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SIR JOHN FROISSART Chronicles of England, France, Spain and the adjoining countries from the latter part of the reign of Edward II to the coronation of Henry IV. Vol.3

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SIR JOHN FROISSART
Chronicles of England, France, Spain and the adjoining countries from the latter part of the reign of Edward II to the coronation of Henry IV. Vol.3
page 356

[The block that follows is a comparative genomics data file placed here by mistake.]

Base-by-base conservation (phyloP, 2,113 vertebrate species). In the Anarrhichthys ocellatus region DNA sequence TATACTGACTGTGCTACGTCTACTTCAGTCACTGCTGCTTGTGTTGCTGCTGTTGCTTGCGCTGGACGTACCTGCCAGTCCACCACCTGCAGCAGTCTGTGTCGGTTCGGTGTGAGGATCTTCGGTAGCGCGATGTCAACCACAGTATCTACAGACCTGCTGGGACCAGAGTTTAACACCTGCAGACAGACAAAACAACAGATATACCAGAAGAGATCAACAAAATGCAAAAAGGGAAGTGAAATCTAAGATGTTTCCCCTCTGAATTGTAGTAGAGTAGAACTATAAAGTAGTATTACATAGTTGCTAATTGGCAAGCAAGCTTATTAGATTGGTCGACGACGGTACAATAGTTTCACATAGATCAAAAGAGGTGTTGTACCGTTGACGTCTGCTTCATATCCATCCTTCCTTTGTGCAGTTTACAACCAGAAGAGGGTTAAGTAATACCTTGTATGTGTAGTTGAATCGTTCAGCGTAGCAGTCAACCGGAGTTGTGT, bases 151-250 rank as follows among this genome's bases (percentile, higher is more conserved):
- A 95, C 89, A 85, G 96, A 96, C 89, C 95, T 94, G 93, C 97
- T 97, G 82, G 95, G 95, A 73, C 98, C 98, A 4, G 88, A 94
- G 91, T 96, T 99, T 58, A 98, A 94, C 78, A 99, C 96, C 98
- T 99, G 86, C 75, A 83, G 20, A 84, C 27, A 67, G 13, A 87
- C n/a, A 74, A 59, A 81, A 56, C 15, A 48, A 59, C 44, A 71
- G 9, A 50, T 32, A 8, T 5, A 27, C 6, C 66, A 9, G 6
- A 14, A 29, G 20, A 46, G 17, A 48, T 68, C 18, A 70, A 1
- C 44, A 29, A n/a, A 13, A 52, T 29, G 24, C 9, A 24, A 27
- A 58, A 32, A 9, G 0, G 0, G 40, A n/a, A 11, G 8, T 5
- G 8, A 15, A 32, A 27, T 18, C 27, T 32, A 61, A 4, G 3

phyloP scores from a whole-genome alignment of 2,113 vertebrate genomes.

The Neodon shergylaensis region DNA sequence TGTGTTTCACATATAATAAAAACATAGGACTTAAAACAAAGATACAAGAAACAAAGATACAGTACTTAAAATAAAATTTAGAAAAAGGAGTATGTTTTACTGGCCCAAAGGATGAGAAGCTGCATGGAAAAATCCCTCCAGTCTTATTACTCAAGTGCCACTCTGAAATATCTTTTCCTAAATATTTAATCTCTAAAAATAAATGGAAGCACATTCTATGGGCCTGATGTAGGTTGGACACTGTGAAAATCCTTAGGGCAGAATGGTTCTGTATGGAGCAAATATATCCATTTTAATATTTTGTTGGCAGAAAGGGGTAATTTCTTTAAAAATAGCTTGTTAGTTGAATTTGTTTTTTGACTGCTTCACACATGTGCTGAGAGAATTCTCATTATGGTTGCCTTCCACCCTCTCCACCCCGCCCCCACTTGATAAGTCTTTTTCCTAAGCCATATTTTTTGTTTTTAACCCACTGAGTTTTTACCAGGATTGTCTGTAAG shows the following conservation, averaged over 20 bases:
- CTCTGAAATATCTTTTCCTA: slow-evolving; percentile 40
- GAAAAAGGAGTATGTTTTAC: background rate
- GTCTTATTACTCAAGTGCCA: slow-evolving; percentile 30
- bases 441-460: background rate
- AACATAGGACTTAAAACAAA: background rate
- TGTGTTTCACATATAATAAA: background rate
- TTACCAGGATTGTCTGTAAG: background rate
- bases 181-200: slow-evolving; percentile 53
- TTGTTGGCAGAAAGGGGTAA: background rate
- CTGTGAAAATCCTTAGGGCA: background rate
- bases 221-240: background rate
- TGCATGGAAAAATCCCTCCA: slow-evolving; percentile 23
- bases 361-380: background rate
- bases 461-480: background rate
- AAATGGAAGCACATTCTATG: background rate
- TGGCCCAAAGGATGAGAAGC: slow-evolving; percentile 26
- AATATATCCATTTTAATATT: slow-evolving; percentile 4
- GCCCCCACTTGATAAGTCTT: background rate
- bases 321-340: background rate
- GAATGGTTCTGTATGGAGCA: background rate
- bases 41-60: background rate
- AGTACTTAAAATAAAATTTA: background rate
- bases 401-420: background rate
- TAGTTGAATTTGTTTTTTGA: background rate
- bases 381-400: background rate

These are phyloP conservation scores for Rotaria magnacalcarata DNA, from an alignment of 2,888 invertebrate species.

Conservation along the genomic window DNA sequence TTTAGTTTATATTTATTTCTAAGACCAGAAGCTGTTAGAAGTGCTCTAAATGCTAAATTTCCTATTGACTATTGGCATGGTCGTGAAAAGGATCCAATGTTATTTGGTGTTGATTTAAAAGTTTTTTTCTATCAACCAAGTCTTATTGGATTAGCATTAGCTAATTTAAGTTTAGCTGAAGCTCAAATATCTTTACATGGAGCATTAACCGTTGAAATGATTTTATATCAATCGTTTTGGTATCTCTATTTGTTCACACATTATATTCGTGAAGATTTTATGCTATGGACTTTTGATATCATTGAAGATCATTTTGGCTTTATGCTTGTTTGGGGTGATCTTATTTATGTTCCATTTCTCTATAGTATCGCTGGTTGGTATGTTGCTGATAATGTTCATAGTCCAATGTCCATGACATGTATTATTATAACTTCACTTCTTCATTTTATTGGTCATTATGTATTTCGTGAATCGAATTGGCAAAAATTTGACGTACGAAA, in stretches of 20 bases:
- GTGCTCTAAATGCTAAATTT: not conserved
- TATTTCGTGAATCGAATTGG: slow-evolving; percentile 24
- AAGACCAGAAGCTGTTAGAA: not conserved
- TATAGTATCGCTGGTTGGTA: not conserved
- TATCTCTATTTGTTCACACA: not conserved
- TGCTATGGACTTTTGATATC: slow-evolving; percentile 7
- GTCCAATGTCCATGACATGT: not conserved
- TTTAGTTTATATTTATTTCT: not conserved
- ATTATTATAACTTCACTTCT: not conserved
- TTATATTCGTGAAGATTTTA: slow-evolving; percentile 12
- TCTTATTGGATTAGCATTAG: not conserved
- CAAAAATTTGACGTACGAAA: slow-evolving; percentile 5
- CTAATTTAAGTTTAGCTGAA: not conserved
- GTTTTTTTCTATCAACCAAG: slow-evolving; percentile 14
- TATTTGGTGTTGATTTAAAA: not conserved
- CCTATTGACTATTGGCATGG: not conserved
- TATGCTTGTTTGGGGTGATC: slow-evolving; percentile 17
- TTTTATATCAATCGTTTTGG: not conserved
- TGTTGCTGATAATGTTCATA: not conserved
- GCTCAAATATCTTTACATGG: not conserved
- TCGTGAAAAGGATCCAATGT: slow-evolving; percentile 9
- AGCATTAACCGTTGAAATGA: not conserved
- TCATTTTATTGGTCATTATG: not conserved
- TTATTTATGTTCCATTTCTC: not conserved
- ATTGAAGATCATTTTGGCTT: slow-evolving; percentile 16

well as thofe from the principal towns in Acquitaine, were fummoned to a council on this tax. This parliament was held at Niort ; when the bifhop of Rhodez, chancellor of Acquitaine, in the prefence of the prince, explained folly the nature of this tax, in what manner it was to be levied, and that the p'ripce had not any intentions to continue it longer than for five years, or until he fhould have fatisfied the large debt which had been caufed by the Spanifh expedition. The deputies from Poitou, Saintonge, Limoufm, Rouergue and la Rochelle were agree-able to this impofirion, provided the prince would keep his coin to the fame ftandard for feven years.: but it was refufed by thofe from the upper parts of Gafcony, namely, the earl • of Armagnac, the lord d'Albret his nephew, the earl of Comminges, the vifcount of Carmain, the lord de la Barde, the lord de Cande, the lord de Pincornet, and feveral great barons from the counties, cities and good towns under their jurifdi&ion, faying, that€ in former times, when they were under the vaffalage of the king of France, they were not oppreffed by any tax, fubfidy, impofition or gabelle, and that they never would fubmit to any fuch oppreflion fo long as they could defend themfelves : that their lands and lordfhips were free from all duties, and that the prince had fworn to maintain them in this ftate. Neverthelefs, in order to leave the parliament of the prince in an amicable manner, they declared, they would, when returned to their own country, confider this bufinefs more fully | and that they would confult feveral prelates, bifhops, abbots, twons 34«


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